Computer Graphics World

July/August 2014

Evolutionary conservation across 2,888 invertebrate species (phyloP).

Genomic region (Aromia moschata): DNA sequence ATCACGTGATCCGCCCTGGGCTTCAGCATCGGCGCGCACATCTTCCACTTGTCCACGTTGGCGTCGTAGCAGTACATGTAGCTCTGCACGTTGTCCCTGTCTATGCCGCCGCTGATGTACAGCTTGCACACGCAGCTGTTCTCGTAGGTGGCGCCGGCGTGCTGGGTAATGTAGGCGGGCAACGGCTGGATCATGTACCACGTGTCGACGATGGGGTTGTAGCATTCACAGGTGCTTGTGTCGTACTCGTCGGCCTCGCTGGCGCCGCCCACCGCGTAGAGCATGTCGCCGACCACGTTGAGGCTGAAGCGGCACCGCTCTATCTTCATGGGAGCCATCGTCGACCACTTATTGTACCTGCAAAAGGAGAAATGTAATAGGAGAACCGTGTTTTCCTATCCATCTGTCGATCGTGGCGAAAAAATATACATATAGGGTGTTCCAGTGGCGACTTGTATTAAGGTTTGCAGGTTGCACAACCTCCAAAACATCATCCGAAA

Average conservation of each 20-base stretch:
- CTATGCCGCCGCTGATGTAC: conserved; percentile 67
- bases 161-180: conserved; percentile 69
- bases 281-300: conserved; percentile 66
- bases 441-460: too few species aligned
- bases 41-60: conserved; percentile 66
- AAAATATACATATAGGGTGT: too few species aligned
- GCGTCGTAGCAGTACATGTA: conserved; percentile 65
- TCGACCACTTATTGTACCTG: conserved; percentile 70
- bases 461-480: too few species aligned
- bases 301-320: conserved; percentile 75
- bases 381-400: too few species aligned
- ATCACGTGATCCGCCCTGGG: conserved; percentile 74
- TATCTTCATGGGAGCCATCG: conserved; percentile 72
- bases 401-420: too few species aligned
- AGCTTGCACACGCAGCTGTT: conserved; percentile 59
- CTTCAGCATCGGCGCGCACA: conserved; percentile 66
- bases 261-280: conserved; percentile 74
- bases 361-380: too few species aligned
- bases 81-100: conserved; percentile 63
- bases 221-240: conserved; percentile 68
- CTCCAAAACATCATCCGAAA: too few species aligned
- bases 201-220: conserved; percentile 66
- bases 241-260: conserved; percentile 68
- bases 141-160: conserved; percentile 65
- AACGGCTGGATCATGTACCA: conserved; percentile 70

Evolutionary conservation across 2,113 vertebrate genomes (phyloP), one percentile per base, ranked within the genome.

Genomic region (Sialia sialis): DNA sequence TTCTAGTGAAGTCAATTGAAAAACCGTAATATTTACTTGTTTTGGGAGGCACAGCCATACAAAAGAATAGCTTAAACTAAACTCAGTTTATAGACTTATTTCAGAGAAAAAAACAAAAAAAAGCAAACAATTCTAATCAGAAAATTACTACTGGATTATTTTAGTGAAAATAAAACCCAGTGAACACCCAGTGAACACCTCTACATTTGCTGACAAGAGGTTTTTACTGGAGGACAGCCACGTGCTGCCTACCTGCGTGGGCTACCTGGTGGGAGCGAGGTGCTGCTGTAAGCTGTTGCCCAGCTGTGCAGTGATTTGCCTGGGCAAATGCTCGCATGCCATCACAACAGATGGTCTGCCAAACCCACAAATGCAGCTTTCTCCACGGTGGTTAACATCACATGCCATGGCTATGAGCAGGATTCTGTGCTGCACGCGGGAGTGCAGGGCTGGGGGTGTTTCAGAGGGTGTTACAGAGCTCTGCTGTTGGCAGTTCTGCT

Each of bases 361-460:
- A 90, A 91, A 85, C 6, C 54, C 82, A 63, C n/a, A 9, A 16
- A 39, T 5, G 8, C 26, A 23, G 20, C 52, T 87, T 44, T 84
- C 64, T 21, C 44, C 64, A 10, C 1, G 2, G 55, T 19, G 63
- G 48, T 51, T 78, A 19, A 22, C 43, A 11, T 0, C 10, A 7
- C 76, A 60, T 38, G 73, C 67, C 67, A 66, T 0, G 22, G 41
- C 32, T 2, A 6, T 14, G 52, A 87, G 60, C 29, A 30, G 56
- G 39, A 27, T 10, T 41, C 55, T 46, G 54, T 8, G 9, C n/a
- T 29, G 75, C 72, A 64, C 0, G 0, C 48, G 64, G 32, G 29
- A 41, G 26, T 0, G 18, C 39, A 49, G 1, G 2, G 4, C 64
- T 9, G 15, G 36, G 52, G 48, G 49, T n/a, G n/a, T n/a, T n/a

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j u ly . a u g u s t 2 0 1 4 c g w 3 5 lice: And how many hours a day did you do lessons? The Mock Turtle: Ten hours the fi rst day, nine the next, and so on. Alice: What a curious plan! The Gryphon: That's the reason they're called lessons, because they lessen from day to day. – From "Alice in Wonderland" The lessons may have less- ened for the Gryphon, but they certainly did not for the VFX artists at Zoic who juggled the visual eff ects in the Once Upon A Time spin-off , Once Upon A Time in Wonderland, with Andrew Orloff once again in the role of overall VFX supervisor. The single-season, 13-episode Wonderland – which takes place in present-day Wonderland with fl ashbacks to pre-cursed Wonderland – contains count- less virtual sets. In fact, Orloff estimates that more than half of each episode uses virtual environments, and here, like in the original series, the ZEUS sys- tem proved itself in spades. The Wonderland environments are far more fantastical and improbable, exactly what is expected down the rabbit hole. There are castles, but for this show, they are in the mountains, on an island, and they even fl oat in the sky. The Queen of Heart's abode is metallic and made of chess pieces, leading one reviewer to call it "splendid." "There is a huge amount of virtual set work and design work in the show – the exteriors and interiors are very stylistic and unusual, exactly what is expect- ed in this universe. We had an outdoor environment that was a boiling sea below a cliff , where half the sky was day and half was night," Orloff describes. Whereas in Once Upon A Time characters will enter a forested outdoor environment, in Won- derland, they enter a mushroom forest that just cannot be fi lmed in a real setting. "You have to make some type of augmenta- tion or virtual set for almost every environment," says Orloff . "Nearly everything in Wonderland has to be touched to some degree." There are a number of CG characters, including the White Rabbit (who is a piece of mas- tery) that regularly acts within a real and digital environment, as does the CG Cheshire Cat, which is shown climbing a tree. A team of 15 animators worked on that sequence alone, collab- orating with editorial to make sure they had the proper action for the cat, especially since there were live actors interact- ing with the CG feline within the virtual environments. "We got one piece of concept art from production, and we cre- ated the Cheshire Cat from that one piece of fl at artwork," says Orloff . The group modeled the cat in 3D using Autodesk's Maya, and initially used a combination of Joe Alter's Shave and a Haircut and Yeti, a fur plug-in from Peregrine Labs, to generate a feral version of the animal with wild, wild hair to match its wild, wild personality. As the show progressed, however, the studio began to solely use Yeti because it integrated better within the ZEUS pipeline. Unlike the parent show, Wonderland's eff ects are out- rageous rather than realistic. But like the parent show, they ground the characters into the story world and support the plot, no mater how outrageous. Or how diffi cult. March Hare: Start at the beginning. Mad Hatter: Yes, yes. And when you come to the end... [chuckles] Mad Hatter: STOP. See? K Chapter 2 A TWO OF THE MORE INTRIGUING CG CHARACTERS IN WONDERLAND ARE THE WHITE RABBIT AND CHESHIRE CAT, BOTH CREATED BY ZOIC. Once Upon A Time in Wonderland P R I M E - T I M E E F F E C T S Images ©ABC/Once Upon A Time In Wonderland

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